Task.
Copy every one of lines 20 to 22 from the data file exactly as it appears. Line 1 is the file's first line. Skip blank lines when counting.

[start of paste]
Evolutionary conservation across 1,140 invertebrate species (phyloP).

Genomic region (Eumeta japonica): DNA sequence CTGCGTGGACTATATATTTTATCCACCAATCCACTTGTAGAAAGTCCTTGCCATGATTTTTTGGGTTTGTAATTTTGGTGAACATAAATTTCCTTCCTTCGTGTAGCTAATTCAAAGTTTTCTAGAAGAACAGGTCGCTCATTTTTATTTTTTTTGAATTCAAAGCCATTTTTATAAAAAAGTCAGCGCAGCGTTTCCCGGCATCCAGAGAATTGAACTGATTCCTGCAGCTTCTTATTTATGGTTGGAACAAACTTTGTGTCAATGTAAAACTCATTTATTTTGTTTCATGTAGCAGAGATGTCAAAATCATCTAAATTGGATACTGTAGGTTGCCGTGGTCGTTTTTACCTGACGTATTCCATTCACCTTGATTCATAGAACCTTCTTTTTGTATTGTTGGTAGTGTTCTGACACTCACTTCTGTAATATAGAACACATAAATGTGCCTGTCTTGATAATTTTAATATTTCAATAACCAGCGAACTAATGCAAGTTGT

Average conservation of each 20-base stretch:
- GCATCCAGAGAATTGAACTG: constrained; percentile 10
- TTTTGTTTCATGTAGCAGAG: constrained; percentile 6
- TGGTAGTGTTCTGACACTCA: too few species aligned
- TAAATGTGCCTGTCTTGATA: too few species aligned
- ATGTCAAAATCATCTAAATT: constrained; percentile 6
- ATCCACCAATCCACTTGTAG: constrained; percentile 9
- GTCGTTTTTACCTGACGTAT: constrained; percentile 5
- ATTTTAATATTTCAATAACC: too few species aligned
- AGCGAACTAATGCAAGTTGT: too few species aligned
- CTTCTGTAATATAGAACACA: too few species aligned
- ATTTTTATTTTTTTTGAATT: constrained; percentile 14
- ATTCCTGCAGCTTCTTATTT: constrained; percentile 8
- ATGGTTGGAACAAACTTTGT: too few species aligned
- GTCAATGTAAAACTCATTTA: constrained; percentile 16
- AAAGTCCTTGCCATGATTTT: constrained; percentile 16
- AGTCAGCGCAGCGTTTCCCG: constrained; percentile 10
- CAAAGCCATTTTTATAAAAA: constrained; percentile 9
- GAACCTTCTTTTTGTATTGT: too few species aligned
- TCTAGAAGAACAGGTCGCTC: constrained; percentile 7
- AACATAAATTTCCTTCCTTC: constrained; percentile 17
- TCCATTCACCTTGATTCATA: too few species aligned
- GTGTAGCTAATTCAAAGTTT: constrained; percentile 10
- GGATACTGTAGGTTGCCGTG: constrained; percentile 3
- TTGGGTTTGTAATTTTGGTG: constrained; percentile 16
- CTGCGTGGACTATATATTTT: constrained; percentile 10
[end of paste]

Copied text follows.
- CAAAGCCATTTTTATAAAAA: constrained; percentile 9
- GAACCTTCTTTTTGTATTGT: too few species aligned
- TCTAGAAGAACAGGTCGCTC: constrained; percentile 7